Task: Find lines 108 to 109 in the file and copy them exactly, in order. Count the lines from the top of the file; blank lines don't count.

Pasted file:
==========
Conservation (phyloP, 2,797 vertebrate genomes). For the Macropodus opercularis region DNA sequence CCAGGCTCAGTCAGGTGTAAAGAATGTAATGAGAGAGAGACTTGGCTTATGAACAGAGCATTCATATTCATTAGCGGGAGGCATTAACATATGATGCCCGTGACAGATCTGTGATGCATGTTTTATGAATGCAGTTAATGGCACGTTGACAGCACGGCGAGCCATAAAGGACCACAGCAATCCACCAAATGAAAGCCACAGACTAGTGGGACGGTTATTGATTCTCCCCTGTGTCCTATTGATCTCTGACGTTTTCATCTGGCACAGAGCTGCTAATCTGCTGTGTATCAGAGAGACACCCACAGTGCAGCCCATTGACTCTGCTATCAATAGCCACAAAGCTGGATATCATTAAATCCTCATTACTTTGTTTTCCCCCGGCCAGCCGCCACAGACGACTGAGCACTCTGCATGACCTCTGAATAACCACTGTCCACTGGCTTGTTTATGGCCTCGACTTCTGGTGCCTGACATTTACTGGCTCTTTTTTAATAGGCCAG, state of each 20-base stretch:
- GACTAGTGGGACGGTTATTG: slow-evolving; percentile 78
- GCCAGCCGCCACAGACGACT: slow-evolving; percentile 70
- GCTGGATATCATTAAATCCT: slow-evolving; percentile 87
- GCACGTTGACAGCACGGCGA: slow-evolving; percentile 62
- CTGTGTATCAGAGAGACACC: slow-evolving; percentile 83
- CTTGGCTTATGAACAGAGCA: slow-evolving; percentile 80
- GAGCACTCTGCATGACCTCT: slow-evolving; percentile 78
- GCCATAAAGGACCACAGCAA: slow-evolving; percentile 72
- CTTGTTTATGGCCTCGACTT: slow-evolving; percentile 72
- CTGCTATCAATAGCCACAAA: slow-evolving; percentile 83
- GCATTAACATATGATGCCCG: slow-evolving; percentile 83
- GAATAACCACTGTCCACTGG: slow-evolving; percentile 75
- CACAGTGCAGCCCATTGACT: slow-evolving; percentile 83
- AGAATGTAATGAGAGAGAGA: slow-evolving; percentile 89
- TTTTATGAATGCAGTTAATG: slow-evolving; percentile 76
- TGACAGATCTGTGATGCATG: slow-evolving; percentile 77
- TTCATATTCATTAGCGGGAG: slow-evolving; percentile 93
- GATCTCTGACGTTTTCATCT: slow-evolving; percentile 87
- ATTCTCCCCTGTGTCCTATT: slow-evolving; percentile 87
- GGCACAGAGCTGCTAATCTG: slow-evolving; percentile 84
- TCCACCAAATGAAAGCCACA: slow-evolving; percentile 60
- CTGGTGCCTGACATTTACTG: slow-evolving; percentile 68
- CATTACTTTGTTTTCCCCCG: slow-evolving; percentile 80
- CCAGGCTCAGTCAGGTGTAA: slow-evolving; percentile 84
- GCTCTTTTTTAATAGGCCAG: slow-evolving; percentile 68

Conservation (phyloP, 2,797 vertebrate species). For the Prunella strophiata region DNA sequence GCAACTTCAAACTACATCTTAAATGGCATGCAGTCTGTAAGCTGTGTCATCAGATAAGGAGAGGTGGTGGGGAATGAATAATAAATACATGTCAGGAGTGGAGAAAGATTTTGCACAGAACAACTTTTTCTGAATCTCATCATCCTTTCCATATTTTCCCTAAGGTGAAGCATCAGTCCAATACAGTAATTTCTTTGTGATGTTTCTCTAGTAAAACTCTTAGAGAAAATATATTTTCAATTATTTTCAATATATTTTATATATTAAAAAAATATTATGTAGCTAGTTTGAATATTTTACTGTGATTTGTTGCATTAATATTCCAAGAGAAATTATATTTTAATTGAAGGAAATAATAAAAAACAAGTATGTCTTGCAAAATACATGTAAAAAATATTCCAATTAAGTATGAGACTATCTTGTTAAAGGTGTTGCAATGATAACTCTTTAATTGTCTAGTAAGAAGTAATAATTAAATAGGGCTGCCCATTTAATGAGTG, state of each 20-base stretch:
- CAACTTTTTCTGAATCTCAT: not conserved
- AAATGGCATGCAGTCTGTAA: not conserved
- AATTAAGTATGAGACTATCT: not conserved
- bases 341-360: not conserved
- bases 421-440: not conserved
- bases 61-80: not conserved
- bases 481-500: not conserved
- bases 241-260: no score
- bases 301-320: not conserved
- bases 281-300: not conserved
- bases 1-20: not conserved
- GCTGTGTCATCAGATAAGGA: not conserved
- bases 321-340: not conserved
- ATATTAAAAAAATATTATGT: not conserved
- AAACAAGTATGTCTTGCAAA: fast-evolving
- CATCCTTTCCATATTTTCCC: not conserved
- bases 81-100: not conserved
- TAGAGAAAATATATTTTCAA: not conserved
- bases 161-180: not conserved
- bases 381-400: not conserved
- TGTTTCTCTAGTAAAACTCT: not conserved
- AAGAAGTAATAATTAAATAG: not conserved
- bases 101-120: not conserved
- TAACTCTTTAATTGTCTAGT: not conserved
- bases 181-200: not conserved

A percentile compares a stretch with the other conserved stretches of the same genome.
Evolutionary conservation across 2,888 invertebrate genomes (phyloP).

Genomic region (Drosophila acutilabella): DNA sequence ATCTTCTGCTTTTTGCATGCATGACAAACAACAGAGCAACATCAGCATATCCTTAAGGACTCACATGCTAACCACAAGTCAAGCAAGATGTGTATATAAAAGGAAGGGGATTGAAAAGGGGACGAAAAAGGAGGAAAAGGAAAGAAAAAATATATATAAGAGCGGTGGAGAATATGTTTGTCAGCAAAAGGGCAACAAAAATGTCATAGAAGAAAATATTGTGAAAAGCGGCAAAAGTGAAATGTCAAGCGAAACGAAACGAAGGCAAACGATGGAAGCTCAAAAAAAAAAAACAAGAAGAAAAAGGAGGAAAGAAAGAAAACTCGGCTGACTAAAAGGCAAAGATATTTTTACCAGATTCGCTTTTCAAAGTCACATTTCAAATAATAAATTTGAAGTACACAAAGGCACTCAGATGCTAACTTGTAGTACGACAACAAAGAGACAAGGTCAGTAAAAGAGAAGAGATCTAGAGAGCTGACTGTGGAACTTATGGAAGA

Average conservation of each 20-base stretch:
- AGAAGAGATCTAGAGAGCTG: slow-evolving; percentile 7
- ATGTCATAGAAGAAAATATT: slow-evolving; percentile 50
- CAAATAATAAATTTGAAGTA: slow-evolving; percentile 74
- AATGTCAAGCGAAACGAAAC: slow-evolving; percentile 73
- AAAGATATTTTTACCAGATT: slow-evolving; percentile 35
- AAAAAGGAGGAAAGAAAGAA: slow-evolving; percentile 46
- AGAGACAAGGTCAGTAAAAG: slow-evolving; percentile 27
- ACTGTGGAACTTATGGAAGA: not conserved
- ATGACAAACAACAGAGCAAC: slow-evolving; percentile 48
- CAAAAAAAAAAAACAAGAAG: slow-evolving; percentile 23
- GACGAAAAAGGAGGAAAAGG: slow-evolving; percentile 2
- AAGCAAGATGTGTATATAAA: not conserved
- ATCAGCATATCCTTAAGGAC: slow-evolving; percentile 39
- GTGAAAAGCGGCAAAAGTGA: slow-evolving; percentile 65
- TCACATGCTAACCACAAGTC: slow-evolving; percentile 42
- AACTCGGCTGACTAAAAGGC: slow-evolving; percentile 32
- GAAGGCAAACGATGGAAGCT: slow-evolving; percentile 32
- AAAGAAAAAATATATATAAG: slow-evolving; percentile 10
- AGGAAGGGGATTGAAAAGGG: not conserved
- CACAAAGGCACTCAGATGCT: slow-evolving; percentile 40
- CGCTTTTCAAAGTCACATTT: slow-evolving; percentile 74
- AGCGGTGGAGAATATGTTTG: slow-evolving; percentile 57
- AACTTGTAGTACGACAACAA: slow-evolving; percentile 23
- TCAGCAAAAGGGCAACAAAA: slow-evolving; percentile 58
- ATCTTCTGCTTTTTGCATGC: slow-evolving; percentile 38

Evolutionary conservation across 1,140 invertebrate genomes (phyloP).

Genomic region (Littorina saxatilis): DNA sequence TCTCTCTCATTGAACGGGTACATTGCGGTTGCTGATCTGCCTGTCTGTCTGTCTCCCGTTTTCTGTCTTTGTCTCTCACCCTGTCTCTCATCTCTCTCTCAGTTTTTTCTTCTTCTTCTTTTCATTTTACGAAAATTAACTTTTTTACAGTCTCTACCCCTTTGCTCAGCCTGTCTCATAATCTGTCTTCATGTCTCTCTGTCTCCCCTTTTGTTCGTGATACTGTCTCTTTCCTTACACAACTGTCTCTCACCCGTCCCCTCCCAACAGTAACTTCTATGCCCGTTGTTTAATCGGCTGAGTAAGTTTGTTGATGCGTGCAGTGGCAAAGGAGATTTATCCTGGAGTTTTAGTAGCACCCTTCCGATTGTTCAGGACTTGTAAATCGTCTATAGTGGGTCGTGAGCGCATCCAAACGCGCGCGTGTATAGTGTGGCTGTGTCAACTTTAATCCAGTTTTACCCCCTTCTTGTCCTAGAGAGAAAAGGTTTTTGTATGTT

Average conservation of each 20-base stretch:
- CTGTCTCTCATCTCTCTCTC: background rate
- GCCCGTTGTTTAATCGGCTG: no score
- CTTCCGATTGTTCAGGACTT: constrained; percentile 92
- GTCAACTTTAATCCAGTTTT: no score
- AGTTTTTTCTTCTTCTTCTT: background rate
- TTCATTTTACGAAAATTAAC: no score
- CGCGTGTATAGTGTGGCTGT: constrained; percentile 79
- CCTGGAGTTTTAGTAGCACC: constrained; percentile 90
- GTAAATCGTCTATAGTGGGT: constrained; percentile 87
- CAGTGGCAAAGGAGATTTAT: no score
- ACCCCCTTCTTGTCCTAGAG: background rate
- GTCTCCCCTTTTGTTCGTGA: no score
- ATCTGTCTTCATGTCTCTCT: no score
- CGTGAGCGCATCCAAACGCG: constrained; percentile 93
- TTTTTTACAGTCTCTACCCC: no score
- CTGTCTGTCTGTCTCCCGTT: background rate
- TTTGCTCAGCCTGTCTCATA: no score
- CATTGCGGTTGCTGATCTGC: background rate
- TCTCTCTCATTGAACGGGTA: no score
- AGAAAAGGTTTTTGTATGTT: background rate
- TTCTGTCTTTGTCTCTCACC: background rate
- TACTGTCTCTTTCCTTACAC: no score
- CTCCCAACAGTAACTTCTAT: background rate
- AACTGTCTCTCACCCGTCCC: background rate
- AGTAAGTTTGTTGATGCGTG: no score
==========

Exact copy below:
- AACTGTCTCTCACCCGTCCC: background rate
- AGTAAGTTTGTTGATGCGTG: no score